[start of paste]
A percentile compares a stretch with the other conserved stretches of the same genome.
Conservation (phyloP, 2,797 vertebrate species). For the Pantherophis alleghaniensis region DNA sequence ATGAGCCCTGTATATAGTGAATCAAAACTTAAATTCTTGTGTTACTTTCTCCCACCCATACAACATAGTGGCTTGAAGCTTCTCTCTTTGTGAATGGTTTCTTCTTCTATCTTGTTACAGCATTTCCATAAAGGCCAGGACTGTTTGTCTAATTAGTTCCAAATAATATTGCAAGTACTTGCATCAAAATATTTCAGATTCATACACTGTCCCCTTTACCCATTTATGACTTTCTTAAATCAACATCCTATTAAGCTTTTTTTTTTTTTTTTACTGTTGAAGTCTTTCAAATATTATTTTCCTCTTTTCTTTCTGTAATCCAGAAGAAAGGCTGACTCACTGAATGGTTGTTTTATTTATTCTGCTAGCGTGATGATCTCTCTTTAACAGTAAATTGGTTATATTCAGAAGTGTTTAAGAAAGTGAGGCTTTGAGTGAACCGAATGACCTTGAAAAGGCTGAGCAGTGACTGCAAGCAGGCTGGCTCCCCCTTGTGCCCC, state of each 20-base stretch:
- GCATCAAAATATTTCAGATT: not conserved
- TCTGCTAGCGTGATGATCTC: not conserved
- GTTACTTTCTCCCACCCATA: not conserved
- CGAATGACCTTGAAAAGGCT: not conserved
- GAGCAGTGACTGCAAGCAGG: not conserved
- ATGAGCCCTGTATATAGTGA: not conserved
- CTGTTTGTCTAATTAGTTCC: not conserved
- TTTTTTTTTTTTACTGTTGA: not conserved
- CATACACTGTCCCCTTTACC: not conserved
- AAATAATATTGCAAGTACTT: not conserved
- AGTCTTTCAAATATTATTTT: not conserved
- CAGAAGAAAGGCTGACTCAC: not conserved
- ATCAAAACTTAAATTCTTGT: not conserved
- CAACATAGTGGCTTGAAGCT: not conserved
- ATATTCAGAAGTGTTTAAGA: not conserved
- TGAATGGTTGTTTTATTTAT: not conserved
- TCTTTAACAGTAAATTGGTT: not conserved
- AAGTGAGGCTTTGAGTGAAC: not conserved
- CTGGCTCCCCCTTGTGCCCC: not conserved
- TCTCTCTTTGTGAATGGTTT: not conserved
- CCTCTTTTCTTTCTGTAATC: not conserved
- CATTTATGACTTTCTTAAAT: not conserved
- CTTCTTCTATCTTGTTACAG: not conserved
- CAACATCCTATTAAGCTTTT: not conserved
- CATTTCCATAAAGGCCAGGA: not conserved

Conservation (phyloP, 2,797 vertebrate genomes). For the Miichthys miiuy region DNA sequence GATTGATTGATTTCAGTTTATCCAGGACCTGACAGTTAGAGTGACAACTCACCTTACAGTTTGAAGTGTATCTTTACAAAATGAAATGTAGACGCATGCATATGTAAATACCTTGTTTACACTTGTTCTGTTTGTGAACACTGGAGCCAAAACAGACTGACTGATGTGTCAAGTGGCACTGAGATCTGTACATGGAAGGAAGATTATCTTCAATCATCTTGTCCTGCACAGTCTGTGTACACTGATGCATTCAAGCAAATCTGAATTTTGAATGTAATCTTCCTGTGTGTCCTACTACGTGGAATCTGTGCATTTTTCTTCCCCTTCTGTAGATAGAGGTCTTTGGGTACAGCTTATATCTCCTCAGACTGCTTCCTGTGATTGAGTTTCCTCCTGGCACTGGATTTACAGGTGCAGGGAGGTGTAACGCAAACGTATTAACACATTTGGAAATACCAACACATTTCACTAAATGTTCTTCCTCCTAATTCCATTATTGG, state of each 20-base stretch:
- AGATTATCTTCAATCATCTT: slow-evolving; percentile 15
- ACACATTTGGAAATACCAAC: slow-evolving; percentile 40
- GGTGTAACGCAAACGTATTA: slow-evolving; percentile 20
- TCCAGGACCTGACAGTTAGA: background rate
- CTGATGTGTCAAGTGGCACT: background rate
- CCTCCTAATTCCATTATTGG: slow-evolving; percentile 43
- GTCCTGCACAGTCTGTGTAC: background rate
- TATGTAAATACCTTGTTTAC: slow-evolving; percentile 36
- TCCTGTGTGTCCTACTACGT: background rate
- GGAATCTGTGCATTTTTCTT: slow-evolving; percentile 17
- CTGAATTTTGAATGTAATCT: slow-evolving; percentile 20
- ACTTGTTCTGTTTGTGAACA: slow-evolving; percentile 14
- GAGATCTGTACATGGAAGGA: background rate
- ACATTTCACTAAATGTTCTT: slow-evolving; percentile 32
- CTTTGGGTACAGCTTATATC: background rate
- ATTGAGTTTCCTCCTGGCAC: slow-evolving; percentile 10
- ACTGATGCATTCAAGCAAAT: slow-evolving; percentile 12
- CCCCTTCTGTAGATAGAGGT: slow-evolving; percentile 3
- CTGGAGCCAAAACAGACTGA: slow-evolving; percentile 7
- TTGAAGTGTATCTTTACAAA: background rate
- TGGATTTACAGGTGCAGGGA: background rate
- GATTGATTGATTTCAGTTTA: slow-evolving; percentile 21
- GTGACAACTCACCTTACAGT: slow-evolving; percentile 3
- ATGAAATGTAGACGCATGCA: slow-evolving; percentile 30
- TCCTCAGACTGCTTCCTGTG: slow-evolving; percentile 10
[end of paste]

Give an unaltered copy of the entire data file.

A percentile compares a stretch with the other conserved stretches of the same genome.
Conservation (phyloP, 2,797 vertebrate species). For the Pantherophis alleghaniensis region DNA sequence ATGAGCCCTGTATATAGTGAATCAAAACTTAAATTCTTGTGTTACTTTCTCCCACCCATACAACATAGTGGCTTGAAGCTTCTCTCTTTGTGAATGGTTTCTTCTTCTATCTTGTTACAGCATTTCCATAAAGGCCAGGACTGTTTGTCTAATTAGTTCCAAATAATATTGCAAGTACTTGCATCAAAATATTTCAGATTCATACACTGTCCCCTTTACCCATTTATGACTTTCTTAAATCAACATCCTATTAAGCTTTTTTTTTTTTTTTTACTGTTGAAGTCTTTCAAATATTATTTTCCTCTTTTCTTTCTGTAATCCAGAAGAAAGGCTGACTCACTGAATGGTTGTTTTATTTATTCTGCTAGCGTGATGATCTCTCTTTAACAGTAAATTGGTTATATTCAGAAGTGTTTAAGAAAGTGAGGCTTTGAGTGAACCGAATGACCTTGAAAAGGCTGAGCAGTGACTGCAAGCAGGCTGGCTCCCCCTTGTGCCCC, state of each 20-base stretch:
- GCATCAAAATATTTCAGATT: not conserved
- TCTGCTAGCGTGATGATCTC: not conserved
- GTTACTTTCTCCCACCCATA: not conserved
- CGAATGACCTTGAAAAGGCT: not conserved
- GAGCAGTGACTGCAAGCAGG: not conserved
- ATGAGCCCTGTATATAGTGA: not conserved
- CTGTTTGTCTAATTAGTTCC: not conserved
- TTTTTTTTTTTTACTGTTGA: not conserved
- CATACACTGTCCCCTTTACC: not conserved
- AAATAATATTGCAAGTACTT: not conserved
- AGTCTTTCAAATATTATTTT: not conserved
- CAGAAGAAAGGCTGACTCAC: not conserved
- ATCAAAACTTAAATTCTTGT: not conserved
- CAACATAGTGGCTTGAAGCT: not conserved
- ATATTCAGAAGTGTTTAAGA: not conserved
- TGAATGGTTGTTTTATTTAT: not conserved
- TCTTTAACAGTAAATTGGTT: not conserved
- AAGTGAGGCTTTGAGTGAAC: not conserved
- CTGGCTCCCCCTTGTGCCCC: not conserved
- TCTCTCTTTGTGAATGGTTT: not conserved
- CCTCTTTTCTTTCTGTAATC: not conserved
- CATTTATGACTTTCTTAAAT: not conserved
- CTTCTTCTATCTTGTTACAG: not conserved
- CAACATCCTATTAAGCTTTT: not conserved
- CATTTCCATAAAGGCCAGGA: not conserved

Conservation (phyloP, 2,797 vertebrate genomes). For the Miichthys miiuy region DNA sequence GATTGATTGATTTCAGTTTATCCAGGACCTGACAGTTAGAGTGACAACTCACCTTACAGTTTGAAGTGTATCTTTACAAAATGAAATGTAGACGCATGCATATGTAAATACCTTGTTTACACTTGTTCTGTTTGTGAACACTGGAGCCAAAACAGACTGACTGATGTGTCAAGTGGCACTGAGATCTGTACATGGAAGGAAGATTATCTTCAATCATCTTGTCCTGCACAGTCTGTGTACACTGATGCATTCAAGCAAATCTGAATTTTGAATGTAATCTTCCTGTGTGTCCTACTACGTGGAATCTGTGCATTTTTCTTCCCCTTCTGTAGATAGAGGTCTTTGGGTACAGCTTATATCTCCTCAGACTGCTTCCTGTGATTGAGTTTCCTCCTGGCACTGGATTTACAGGTGCAGGGAGGTGTAACGCAAACGTATTAACACATTTGGAAATACCAACACATTTCACTAAATGTTCTTCCTCCTAATTCCATTATTGG, state of each 20-base stretch:
- AGATTATCTTCAATCATCTT: slow-evolving; percentile 15
- ACACATTTGGAAATACCAAC: slow-evolving; percentile 40
- GGTGTAACGCAAACGTATTA: slow-evolving; percentile 20
- TCCAGGACCTGACAGTTAGA: background rate
- CTGATGTGTCAAGTGGCACT: background rate
- CCTCCTAATTCCATTATTGG: slow-evolving; percentile 43
- GTCCTGCACAGTCTGTGTAC: background rate
- TATGTAAATACCTTGTTTAC: slow-evolving; percentile 36
- TCCTGTGTGTCCTACTACGT: background rate
- GGAATCTGTGCATTTTTCTT: slow-evolving; percentile 17
- CTGAATTTTGAATGTAATCT: slow-evolving; percentile 20
- ACTTGTTCTGTTTGTGAACA: slow-evolving; percentile 14
- GAGATCTGTACATGGAAGGA: background rate
- ACATTTCACTAAATGTTCTT: slow-evolving; percentile 32
- CTTTGGGTACAGCTTATATC: background rate
- ATTGAGTTTCCTCCTGGCAC: slow-evolving; percentile 10
- ACTGATGCATTCAAGCAAAT: slow-evolving; percentile 12
- CCCCTTCTGTAGATAGAGGT: slow-evolving; percentile 3
- CTGGAGCCAAAACAGACTGA: slow-evolving; percentile 7
- TTGAAGTGTATCTTTACAAA: background rate
- TGGATTTACAGGTGCAGGGA: background rate
- GATTGATTGATTTCAGTTTA: slow-evolving; percentile 21
- GTGACAACTCACCTTACAGT: slow-evolving; percentile 3
- ATGAAATGTAGACGCATGCA: slow-evolving; percentile 30
- TCCTCAGACTGCTTCCTGTG: slow-evolving; percentile 10